First Drives: BMW X5 xDrive30d by Autocar, Autoexpress
First drives of the 2014 X5 are coming in. The new X5 boasts clean looks, plush, comfortable interior and the 3.0-liter TwinPower Turbo diesel engine. But how does how is it on the road? Autocar and Autoexpress got to drive it and here is what they thought.
So the essence of the 1999 X5’s mini-revolution is preserved intact, and this latest edition is pleasingly nimble and precise when the going gets twisty. The keen will enjoy such roads in sport setting, which enlivens the drivetrain, girds the dampers and weights the occasionally uncertain steering to produce a well-resolved driving experience.
And the ride? It swallows most small bumps whole, as promised, although the odd clatter across ridges and potholes in sport suggests that it’s the comfort damping mode you’ll mostly want on Britain’s roads. Given how well the rest of the system performs, it’s unfortunate that in Sport mode setting the steering turns over-light - and you can’t mix and match the steering, drivetrain and suspension settings.
We tried the xDrive 30d, which is as punchy as ever with all the performance you’re likely to need. It sounds familiar too – a distant gruff growl, which gathers into a more distinct snarl as you press hard on the throttle. The extra grunt leads to sharper acceleration - the 0-62mph time drops by 0.7- to 6.9 seconds - but fuel economy and CO2 emissions have improved by 7.4mpg and 31g/km to 45.6mpg and 164g/km.
The X5 has always had impressive handling for a car of its size, and the new model continues the trend. All new X5s will be fitted as standard with BMW’s Driving Experience Control, a toggle switch that lets the driver switch between Comfort, Sport, Sport+ and Eco Pro modes.
Comfort really is comfortable, bringing to the X5 a fluidity and level of bump absorption that simply wasn’t present in the old version. Even in Sport mode (Sport+ has the same level of damper stiffness but dials out the assistance from the ESP and traction control) this new X5 has a level of comfort that would have been utterly alien to its predecessor. Unfortunately that means it can’t match the steering feel and chassis responses of its predecessor.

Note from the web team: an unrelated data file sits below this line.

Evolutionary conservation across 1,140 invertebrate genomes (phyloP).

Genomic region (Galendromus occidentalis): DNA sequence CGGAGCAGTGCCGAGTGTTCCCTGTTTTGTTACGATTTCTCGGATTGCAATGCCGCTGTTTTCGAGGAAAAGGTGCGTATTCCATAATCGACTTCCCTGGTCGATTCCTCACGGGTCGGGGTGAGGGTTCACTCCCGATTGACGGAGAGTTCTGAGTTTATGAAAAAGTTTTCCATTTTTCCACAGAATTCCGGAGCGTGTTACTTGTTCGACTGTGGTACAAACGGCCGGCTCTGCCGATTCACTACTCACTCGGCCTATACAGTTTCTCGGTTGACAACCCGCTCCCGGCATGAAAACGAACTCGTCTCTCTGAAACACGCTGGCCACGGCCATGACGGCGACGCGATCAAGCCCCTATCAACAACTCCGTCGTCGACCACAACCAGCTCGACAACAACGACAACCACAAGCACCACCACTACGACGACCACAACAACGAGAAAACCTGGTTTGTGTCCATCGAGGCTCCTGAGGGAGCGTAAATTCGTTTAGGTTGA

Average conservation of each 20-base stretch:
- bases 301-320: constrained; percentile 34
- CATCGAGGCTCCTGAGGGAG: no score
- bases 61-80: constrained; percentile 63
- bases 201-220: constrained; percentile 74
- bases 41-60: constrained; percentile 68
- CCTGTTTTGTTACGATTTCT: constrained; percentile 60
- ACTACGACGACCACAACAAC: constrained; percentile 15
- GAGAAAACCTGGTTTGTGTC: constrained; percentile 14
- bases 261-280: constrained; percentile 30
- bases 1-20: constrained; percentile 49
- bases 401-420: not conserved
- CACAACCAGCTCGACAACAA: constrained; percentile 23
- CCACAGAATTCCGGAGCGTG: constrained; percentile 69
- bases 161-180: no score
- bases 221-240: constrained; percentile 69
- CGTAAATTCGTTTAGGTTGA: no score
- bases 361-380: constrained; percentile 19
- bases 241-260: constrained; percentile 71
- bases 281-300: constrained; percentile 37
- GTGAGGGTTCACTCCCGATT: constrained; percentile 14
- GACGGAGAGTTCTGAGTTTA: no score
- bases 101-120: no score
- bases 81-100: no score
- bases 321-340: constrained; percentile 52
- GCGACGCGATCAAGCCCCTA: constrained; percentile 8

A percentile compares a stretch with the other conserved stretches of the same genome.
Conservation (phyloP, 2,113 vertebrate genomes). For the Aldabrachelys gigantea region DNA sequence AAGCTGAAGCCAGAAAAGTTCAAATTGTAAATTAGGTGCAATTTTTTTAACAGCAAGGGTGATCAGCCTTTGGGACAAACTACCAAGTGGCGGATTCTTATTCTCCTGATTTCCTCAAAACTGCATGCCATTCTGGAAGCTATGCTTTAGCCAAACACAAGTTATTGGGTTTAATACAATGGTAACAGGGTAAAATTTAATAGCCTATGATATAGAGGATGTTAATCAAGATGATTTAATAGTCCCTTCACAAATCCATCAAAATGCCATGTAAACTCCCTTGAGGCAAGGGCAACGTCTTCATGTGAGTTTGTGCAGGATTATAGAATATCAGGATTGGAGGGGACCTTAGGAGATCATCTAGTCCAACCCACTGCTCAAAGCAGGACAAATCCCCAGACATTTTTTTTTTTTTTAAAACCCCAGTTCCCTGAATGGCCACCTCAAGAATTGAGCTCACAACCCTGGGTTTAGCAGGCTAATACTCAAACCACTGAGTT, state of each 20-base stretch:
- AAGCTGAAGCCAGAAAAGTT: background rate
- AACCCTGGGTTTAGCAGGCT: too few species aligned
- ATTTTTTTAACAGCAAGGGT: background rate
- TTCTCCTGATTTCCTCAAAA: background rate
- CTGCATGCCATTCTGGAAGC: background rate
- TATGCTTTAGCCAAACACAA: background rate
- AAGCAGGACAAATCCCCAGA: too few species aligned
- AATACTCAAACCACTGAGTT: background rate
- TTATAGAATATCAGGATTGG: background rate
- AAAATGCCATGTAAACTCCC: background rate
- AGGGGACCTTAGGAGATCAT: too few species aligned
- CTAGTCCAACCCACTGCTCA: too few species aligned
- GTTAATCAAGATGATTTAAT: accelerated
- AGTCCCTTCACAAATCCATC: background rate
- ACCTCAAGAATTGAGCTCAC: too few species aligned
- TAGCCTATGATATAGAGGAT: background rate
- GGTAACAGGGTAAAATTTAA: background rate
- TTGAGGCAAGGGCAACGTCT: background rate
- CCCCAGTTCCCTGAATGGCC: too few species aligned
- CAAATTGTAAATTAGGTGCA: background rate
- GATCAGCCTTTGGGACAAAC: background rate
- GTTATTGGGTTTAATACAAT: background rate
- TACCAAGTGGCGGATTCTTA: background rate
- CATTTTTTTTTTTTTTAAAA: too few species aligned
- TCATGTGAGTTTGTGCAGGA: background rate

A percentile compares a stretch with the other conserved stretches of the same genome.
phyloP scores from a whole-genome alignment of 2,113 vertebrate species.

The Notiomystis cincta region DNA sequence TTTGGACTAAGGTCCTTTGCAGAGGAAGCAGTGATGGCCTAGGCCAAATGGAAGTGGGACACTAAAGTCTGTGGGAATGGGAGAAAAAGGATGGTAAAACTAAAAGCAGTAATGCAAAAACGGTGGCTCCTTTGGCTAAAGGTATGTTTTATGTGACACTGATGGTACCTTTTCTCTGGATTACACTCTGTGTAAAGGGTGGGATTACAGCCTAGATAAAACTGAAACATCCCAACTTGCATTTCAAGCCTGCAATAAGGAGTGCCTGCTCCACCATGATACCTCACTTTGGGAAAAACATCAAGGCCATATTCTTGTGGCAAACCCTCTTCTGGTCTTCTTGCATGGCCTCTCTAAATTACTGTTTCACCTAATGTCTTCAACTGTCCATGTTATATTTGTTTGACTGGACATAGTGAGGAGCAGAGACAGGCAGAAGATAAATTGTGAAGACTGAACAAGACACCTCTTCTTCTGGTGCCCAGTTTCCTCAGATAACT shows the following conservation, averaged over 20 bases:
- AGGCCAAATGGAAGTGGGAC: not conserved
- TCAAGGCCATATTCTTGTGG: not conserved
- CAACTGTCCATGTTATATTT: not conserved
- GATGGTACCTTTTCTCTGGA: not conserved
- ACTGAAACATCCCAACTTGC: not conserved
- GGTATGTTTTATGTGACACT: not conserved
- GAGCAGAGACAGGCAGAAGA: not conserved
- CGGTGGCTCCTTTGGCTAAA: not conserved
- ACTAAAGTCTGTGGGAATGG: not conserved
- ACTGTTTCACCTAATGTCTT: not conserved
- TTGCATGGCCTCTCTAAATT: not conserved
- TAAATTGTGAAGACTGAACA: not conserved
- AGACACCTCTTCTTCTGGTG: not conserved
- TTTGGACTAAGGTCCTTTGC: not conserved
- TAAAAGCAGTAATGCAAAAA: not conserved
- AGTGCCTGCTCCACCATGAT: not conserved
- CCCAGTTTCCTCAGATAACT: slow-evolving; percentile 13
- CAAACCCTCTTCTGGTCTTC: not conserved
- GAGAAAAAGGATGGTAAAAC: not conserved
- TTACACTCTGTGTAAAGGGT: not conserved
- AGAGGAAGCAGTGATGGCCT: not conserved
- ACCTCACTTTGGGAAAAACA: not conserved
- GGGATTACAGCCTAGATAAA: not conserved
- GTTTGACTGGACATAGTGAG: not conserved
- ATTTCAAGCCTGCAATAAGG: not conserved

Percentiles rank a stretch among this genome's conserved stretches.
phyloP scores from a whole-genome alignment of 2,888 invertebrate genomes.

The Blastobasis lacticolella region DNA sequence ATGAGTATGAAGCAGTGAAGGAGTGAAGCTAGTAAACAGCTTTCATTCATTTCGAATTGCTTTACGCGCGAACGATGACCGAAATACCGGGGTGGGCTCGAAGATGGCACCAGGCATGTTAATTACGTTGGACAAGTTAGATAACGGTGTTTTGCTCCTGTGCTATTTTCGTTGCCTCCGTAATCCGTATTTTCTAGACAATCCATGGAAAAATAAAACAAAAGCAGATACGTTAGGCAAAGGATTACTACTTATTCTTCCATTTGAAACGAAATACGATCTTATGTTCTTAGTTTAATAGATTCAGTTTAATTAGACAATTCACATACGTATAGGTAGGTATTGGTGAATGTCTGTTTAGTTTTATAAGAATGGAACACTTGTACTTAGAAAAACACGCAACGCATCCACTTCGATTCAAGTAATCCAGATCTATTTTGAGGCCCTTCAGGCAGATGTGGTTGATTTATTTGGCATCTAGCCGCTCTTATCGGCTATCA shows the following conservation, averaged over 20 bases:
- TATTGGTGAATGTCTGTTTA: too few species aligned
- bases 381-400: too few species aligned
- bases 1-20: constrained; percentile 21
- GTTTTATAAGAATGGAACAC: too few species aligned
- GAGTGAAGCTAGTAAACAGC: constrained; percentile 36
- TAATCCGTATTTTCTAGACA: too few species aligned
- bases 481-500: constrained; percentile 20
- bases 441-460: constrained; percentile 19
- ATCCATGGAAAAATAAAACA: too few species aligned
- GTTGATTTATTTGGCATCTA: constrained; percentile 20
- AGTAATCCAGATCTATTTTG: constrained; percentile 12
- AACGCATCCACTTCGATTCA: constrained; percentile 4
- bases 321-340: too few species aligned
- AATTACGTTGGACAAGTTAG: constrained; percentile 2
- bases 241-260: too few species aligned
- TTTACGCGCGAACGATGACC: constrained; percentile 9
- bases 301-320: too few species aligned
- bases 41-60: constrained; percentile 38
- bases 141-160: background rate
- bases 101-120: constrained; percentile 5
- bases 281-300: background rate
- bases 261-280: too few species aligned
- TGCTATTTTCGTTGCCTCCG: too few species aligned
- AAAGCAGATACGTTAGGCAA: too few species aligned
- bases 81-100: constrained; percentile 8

|The sports steering is, however, is one of the few flaws in this plush, practical and decently powerful set of family wheels. The X5 formula is unchanged and, steering apart, its mix of sporting edge and refined, big cabin comfort remains a compelling draw. Buyers will undoubtedly find this to be a very comfortable, very capable, off-road cruiser.|
|These things are relative though and the X5 will still dance rings around the Audi Q7 and Mercedes ML-Class. The fact that BMW has dialled down the dynamics slightly and upped the comfort levels shows they are fully aware of this car’s target customers – people who want a safe, high-riding SUV with an alluring badge on the bonnet. If a customer want to set lap times, they’ll buy an M3, if they need something to drive around the farm, they’ll buy a Land Rover anyway.|
Read the full review by Autocar here.
Read the full review by Autoexpress here.
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